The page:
On May 21, 2020, the Sixth Circuit Court of Appeals ruled for a lessee in an oil and gas lease dispute, finding that the lessee properly considered post-production costs when calculating the landowners’ royalties.  See Henceroth v. Chesapeake Exploration, LLC, 6th Cir. No. 19-3942.

The lessee, Chesapeake Exploration (Chesapeake), produced oil and gas from the plaintiff-landowners’ property, which it sold at the wellhead to its affiliate, Chesapeake Marketing (Marketing).  Marketing then prepared the products for sale downstream.  This involved arranging for pipeline transportation and processing natural gas into methane and natural gas liquids.  Once downstream, Marketing sold the finished products to third parties at prices that reflected the added value of these post-production services.  Marketing paid Chesapeake based on the prices it received from these third parties, less Marketing’s post-production costs.  Chesapeake, in turn, paid the landowners on the amounts it received from Marketing.  The landowners sued Chesapeake, claiming it underpaid their royalties because the royalties were based on the amounts Chesapeake received from Marketing, rather than on the higher downstream prices that Marketing realized on its sales to third-party purchasers.

The Sixth Circuit found that Chesapeake properly paid the landowners according to the terms of their leases.  Those leases provided that Chesapeake would pay royalties on gas and oil “produced and marketed from the Leasehold.”  Thus, “the first sale price is the proper royalty base.”  Chesapeake extracted, i.e., “produced,” the raw products from the ground and immediately sold, i.e., “marketed,” the products to Marketing.  “And all of this happens at the property (‘from the Leasehold’), not downstream.”  The court disagreed with the landowners’ claim that Chesapeake did not “market” the oil and gas and that the only actual marketing occurred when the products were sold to unaffiliated third parties.  Citing a recent Ohio appeals decision involving similar leases, the court noted that the dictionary “definition of ‘market’ is ‘to expose for sale in a market’ or to ‘sell’ . . . which is what happens when [Chesapeake] sells oil and gas to [Marketing].”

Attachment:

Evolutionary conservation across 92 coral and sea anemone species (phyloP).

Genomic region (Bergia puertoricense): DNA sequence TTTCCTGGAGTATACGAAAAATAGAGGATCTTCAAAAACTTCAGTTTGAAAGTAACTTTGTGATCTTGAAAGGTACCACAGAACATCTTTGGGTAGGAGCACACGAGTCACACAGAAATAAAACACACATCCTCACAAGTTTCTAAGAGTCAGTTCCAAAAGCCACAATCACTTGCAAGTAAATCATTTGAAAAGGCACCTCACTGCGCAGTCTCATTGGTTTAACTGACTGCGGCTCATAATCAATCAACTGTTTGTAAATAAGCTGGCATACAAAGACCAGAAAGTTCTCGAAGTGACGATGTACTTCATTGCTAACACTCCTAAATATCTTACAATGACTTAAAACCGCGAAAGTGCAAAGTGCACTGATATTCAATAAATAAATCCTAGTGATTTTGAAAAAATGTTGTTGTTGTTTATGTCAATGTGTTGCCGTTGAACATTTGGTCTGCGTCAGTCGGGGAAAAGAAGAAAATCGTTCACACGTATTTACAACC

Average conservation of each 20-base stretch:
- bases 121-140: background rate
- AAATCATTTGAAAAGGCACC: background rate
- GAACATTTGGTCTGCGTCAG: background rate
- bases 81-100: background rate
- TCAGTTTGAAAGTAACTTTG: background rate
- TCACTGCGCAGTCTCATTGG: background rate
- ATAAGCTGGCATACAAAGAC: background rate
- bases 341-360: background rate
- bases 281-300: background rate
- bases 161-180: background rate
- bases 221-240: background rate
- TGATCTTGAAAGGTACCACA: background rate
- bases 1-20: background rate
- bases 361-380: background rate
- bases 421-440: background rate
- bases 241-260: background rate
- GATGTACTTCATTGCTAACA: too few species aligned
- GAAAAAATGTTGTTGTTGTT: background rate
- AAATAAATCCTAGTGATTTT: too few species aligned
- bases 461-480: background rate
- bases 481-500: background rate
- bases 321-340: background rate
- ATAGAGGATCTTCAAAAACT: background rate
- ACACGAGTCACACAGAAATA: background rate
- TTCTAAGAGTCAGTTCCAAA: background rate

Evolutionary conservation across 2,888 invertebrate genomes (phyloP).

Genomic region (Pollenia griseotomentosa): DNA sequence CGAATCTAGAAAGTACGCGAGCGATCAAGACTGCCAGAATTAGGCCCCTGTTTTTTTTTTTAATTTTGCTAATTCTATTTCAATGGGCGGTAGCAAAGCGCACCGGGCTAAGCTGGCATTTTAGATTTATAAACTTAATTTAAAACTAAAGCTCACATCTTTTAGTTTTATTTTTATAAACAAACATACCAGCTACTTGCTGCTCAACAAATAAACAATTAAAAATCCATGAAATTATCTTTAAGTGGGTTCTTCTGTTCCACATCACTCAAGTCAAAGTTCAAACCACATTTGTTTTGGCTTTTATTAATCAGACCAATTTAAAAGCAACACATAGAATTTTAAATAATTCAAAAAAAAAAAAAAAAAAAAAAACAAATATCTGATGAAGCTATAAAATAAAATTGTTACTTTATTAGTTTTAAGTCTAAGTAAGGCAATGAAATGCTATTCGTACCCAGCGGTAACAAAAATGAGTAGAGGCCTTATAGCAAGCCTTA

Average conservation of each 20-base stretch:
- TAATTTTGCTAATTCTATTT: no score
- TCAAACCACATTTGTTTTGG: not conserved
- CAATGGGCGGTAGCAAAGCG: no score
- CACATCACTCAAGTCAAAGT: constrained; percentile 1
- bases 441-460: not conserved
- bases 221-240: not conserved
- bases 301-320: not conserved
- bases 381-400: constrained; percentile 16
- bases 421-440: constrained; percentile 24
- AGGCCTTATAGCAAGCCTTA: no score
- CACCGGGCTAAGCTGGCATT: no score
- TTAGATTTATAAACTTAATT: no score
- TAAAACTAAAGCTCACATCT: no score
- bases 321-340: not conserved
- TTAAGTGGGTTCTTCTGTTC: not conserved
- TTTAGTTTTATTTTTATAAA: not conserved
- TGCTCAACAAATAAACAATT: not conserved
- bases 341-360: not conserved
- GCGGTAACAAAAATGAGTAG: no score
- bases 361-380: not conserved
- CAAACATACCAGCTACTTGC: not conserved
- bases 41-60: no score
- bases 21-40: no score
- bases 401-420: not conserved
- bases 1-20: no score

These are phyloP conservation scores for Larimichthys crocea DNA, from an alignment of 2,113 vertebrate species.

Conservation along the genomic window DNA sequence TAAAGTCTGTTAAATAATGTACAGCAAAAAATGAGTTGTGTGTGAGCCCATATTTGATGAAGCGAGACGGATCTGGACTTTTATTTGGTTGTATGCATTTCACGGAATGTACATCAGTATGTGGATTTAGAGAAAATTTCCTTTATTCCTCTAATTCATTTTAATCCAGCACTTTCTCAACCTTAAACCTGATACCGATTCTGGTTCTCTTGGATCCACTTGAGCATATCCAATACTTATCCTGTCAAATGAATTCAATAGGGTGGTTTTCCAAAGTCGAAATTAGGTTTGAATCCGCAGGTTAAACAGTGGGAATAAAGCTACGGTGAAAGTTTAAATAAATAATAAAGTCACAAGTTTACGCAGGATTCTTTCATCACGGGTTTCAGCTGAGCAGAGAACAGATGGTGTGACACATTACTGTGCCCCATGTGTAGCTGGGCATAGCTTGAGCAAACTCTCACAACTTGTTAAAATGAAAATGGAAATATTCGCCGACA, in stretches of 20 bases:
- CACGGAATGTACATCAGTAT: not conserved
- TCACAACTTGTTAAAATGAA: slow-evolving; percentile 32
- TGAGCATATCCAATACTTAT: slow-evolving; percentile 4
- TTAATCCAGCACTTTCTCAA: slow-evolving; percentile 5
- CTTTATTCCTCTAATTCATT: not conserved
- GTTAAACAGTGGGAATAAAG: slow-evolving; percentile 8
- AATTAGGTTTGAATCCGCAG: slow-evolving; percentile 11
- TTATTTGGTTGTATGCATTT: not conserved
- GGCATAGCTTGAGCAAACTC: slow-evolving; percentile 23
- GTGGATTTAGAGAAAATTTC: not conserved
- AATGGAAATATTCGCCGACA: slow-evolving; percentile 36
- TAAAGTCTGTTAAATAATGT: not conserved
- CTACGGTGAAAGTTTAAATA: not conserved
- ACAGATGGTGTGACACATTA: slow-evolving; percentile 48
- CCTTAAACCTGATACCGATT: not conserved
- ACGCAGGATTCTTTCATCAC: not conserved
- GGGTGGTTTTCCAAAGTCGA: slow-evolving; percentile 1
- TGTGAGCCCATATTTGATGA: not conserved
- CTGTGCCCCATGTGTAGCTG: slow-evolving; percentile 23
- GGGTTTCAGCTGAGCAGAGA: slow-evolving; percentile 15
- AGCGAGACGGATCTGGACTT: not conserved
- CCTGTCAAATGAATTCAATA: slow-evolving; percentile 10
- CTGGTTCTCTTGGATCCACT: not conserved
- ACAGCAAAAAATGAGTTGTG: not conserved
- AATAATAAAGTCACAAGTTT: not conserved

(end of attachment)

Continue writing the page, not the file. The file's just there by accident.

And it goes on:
Read the decision here.